radiator-building
HIGHRISE
by Victoria McGrath

I’m standing on the fifth floor balcony of my life and
you’d think that, from here, the view would knock your socks
off. I thought I’d see spectaculars: the Thames, Times Square,
the Sydney Opera House. At least the Eiffel Tower’s frilly

underpants. But the canopy hangs at just about my elevation,
dubious and loose, and not that easy to see through. I thought
there’d be some sense of accomplishment living at this height,
a particular felicity. But it pains me to say that all I really feel

is a little dizzy. Below, in the shadows, I can almost recognise
fragments of the sweepings that I’ve lost from the ramparts
over the years. Phone numbers, passwords, keys. Everything
to do with calculus, and some critical bits of the 12 times table.

Names. So many forgotten names. And purpose. Not-quite-born
babies. My father’s face. It’s terrible to hover over history
like this. It threatens to remove me. I find it hard to focus on
people anymore and I’m surprised when I realise this comes as

a relief. I once liked them better, liked their privacies, their
collective contradictions. These days I admit I can’t work them
out. They imitate each other. Their user-names congregate on
the lower storeys, where they fumble through their judgements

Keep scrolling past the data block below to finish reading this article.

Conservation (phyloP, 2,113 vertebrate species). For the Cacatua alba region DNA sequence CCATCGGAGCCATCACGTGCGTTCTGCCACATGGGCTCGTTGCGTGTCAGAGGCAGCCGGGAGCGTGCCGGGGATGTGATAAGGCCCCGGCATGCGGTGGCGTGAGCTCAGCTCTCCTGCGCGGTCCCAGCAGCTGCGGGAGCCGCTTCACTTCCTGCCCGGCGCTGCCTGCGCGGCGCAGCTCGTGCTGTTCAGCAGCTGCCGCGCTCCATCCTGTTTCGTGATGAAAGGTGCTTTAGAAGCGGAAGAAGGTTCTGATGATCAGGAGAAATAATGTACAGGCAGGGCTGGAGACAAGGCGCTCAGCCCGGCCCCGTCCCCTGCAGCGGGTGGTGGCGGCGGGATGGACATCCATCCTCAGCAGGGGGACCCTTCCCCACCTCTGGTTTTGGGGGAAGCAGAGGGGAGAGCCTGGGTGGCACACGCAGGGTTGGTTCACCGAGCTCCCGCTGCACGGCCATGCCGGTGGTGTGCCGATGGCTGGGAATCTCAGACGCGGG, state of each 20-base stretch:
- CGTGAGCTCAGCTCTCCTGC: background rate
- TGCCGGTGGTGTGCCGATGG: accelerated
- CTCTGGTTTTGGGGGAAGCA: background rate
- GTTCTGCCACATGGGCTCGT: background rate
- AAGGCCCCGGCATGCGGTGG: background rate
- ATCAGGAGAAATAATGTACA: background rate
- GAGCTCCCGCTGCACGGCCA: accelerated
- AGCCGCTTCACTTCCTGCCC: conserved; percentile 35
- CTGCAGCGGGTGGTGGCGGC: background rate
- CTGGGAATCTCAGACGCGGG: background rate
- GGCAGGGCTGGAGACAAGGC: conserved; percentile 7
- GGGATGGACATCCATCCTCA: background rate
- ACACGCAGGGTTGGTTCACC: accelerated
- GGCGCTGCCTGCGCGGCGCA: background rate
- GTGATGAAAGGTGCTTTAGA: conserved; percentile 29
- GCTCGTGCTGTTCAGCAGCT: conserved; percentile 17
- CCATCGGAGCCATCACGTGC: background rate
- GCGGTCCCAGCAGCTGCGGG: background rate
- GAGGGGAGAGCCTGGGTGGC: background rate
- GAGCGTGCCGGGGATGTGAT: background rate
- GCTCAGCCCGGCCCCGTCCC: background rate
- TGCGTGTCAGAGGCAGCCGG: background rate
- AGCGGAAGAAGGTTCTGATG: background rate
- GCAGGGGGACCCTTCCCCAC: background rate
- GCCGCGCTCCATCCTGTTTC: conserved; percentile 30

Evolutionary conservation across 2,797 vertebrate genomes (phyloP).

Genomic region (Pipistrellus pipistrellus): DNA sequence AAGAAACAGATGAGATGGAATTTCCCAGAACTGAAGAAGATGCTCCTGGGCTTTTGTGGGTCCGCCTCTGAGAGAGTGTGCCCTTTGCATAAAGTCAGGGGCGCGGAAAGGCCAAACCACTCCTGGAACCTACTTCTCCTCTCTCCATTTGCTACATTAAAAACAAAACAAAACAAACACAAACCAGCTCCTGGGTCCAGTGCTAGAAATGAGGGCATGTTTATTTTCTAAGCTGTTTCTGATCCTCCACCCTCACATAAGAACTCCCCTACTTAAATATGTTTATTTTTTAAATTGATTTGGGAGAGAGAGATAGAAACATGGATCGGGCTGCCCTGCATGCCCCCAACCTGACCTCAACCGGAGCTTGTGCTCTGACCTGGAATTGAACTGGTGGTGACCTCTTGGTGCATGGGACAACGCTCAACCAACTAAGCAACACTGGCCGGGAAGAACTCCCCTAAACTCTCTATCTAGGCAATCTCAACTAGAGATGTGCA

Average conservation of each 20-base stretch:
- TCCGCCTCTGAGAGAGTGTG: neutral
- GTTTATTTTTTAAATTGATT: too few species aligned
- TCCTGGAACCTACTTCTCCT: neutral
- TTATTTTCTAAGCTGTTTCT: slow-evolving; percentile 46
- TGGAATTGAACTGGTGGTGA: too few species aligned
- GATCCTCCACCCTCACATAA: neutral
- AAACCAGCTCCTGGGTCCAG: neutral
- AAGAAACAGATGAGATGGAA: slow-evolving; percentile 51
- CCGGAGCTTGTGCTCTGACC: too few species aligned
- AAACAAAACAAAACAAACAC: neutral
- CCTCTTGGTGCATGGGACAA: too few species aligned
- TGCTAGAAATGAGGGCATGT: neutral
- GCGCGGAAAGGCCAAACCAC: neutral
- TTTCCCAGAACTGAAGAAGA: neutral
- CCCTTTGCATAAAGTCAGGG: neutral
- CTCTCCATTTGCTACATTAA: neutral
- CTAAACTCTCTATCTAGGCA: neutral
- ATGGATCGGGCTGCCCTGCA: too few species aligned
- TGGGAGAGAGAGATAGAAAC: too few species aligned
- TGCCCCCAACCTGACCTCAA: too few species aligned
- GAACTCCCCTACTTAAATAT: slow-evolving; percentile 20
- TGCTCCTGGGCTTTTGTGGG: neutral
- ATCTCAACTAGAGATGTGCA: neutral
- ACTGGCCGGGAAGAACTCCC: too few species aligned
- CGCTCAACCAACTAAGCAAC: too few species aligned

like a bum rummaging in a bin for crumbs, before desperately
trying to beat the Joneses up the back stairs. To be honest,
it’s all getting to be a bit of a slog now. The stairs are steep,
and perilous with slippery memories. I’d really like to settle in

to some comfortable armchair for a while, high-backed and
made of leather, indulgently polished by other backsides
that like to read and ruminate. But the joints get restless
and I can’t help wondering what might await me when

I emerge onto the roof at last. With my luck, I’ll stumble up
that final step only to be confronted with a cold metal slammer,
firmly bolted and embellished with the declaration:

          FIRE DOOR – PLEASE KEEP CLOSED
 
Right now my framework feels ramshackle and remote, almost
empty, except for the faint drone of lonely poets, the gamy glow
of boasts and blundering, and the simple hum of an accountant
down the hall, who’s hard at work depreciating the high life,

busy totting up the cost of pots and black kettles.

IMAGE: “The Radiator Building” by Georgia O’Keeffe (1927).

Victoria1

ABOUT THE AUTHOR: Victoria McGrath is an emerging poet who lives in country New South Wales, Australia, and is a graduate of the Australian National University. She has won a number of poetry awards and was shortlisted in 2013 for the prestigious Newcastle Poetry Prize. She has been published in journals and anthologies in Australia and the U.S. and has performed in a range of events, including twice as featured poet at the Bundanoon Winterfest. A publisher has expressed interest in her first, not quite finished, manuscript.